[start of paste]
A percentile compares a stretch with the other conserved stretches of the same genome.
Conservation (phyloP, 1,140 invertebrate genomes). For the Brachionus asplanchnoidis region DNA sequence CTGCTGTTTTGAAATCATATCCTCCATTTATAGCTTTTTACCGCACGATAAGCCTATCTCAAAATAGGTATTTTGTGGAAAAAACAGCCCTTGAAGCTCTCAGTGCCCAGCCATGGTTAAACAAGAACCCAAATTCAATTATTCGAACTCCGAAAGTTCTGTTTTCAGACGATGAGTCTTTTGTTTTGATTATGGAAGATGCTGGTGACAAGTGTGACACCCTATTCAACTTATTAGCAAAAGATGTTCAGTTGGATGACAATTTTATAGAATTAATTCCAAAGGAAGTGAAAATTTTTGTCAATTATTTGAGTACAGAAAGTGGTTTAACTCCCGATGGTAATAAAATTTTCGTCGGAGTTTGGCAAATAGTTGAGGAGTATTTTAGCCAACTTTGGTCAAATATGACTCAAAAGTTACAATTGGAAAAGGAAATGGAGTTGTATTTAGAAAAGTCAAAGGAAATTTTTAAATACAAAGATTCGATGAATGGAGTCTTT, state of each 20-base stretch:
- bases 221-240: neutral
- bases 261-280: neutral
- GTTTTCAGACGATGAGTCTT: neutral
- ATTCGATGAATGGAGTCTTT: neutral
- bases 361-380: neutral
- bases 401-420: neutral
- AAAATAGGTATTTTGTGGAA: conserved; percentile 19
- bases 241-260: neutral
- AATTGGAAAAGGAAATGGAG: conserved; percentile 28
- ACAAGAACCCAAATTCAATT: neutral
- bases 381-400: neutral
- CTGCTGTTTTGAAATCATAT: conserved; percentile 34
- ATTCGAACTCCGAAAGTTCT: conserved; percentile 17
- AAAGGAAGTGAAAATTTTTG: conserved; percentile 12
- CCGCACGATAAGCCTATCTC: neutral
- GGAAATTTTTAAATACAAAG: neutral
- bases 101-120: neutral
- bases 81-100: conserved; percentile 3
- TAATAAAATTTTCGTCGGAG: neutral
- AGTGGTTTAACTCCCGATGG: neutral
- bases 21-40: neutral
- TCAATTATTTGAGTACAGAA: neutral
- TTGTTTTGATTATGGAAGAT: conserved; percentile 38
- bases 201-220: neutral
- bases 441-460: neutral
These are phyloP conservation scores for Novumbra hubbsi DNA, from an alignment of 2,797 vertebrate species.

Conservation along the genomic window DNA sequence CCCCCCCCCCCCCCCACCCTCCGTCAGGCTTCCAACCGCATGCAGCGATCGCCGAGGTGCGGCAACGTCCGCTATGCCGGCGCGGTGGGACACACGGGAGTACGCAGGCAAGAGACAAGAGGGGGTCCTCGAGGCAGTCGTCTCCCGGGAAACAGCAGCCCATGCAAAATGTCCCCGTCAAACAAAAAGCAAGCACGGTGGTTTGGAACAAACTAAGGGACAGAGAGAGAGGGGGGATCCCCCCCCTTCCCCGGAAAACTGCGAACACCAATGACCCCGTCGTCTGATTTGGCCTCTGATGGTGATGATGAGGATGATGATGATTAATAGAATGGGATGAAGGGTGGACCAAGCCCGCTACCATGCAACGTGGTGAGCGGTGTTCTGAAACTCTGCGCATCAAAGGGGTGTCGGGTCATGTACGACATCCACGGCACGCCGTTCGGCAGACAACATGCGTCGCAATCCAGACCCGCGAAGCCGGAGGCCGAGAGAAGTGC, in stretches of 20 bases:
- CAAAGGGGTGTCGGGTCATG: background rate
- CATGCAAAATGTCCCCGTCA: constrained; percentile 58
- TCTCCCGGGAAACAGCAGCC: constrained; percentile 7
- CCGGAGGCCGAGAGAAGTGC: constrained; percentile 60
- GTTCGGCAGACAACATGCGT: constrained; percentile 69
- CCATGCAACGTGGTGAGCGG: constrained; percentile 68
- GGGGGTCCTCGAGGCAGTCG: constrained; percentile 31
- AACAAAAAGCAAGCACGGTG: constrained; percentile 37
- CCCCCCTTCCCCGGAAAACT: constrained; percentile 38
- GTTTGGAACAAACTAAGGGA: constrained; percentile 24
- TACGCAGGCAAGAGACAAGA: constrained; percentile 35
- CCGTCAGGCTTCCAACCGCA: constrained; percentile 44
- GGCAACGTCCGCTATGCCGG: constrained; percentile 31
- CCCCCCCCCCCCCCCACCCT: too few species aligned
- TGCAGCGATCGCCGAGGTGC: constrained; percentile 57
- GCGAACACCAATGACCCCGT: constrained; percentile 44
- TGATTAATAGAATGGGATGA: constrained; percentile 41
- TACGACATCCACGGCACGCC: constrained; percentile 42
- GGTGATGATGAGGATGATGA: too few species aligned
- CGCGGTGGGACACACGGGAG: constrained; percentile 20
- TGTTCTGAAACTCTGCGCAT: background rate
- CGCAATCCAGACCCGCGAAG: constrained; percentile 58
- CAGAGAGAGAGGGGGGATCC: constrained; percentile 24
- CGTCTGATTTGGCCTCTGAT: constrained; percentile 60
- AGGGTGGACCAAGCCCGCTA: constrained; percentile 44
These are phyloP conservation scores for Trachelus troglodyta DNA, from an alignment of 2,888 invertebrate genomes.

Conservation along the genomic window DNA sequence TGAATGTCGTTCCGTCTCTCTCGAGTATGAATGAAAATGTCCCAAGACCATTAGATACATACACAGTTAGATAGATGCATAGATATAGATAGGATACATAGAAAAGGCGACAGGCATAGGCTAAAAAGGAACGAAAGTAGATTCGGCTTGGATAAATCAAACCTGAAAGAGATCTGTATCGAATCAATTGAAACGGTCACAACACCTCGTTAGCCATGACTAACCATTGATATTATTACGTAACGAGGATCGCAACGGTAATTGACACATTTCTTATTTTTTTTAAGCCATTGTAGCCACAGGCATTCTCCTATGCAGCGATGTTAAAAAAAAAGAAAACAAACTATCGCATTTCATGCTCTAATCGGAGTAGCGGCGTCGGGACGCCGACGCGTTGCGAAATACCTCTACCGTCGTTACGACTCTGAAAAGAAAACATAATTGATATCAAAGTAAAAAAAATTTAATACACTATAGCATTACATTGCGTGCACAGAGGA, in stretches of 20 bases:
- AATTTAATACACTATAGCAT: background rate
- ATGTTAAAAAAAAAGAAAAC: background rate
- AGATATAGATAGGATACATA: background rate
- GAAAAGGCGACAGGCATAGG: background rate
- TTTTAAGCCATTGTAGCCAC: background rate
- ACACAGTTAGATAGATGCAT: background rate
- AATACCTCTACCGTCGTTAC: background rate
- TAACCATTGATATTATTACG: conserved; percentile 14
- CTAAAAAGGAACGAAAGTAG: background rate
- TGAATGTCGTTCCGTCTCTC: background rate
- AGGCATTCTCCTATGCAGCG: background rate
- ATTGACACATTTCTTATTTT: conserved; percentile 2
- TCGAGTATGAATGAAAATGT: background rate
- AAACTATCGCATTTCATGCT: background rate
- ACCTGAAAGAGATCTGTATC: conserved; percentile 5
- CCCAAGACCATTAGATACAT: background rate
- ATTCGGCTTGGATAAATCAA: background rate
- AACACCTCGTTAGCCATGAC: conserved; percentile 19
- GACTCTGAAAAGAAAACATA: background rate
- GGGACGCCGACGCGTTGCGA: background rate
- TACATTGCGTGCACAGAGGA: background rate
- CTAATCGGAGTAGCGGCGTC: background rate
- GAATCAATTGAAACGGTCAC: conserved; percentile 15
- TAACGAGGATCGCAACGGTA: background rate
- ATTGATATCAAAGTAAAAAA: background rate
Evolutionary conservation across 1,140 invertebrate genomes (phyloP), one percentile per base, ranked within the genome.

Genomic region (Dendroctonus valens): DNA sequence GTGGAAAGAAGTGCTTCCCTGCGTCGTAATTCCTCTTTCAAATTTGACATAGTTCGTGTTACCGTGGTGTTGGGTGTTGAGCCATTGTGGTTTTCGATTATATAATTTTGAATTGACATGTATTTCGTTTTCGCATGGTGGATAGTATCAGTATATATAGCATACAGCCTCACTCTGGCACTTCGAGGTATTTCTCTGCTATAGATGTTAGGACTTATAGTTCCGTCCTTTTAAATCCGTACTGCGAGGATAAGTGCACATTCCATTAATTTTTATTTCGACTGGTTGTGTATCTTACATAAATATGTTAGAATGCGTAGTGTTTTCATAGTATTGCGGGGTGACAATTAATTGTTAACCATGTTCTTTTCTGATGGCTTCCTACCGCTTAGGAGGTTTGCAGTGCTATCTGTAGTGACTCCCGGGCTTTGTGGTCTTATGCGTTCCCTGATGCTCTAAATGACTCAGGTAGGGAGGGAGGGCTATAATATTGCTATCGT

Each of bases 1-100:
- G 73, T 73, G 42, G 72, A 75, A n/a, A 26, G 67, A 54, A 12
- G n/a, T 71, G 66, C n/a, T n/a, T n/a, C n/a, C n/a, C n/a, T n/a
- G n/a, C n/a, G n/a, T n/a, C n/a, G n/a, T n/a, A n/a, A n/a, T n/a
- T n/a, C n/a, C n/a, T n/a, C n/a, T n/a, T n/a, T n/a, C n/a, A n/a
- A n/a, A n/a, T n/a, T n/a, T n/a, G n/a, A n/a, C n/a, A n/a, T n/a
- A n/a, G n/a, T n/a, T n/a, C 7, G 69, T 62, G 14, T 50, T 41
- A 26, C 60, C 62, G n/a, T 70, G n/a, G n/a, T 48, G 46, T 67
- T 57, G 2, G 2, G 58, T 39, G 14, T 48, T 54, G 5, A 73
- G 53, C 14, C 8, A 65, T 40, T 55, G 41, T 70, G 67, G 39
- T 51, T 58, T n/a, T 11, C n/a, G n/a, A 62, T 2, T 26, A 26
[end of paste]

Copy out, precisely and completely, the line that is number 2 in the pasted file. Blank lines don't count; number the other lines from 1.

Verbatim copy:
Conservation (phyloP, 1,140 invertebrate genomes). For the Brachionus asplanchnoidis region DNA sequence CTGCTGTTTTGAAATCATATCCTCCATTTATAGCTTTTTACCGCACGATAAGCCTATCTCAAAATAGGTATTTTGTGGAAAAAACAGCCCTTGAAGCTCTCAGTGCCCAGCCATGGTTAAACAAGAACCCAAATTCAATTATTCGAACTCCGAAAGTTCTGTTTTCAGACGATGAGTCTTTTGTTTTGATTATGGAAGATGCTGGTGACAAGTGTGACACCCTATTCAACTTATTAGCAAAAGATGTTCAGTTGGATGACAATTTTATAGAATTAATTCCAAAGGAAGTGAAAATTTTTGTCAATTATTTGAGTACAGAAAGTGGTTTAACTCCCGATGGTAATAAAATTTTCGTCGGAGTTTGGCAAATAGTTGAGGAGTATTTTAGCCAACTTTGGTCAAATATGACTCAAAAGTTACAATTGGAAAAGGAAATGGAGTTGTATTTAGAAAAGTCAAAGGAAATTTTTAAATACAAAGATTCGATGAATGGAGTCTTT, state of each 20-base stretch: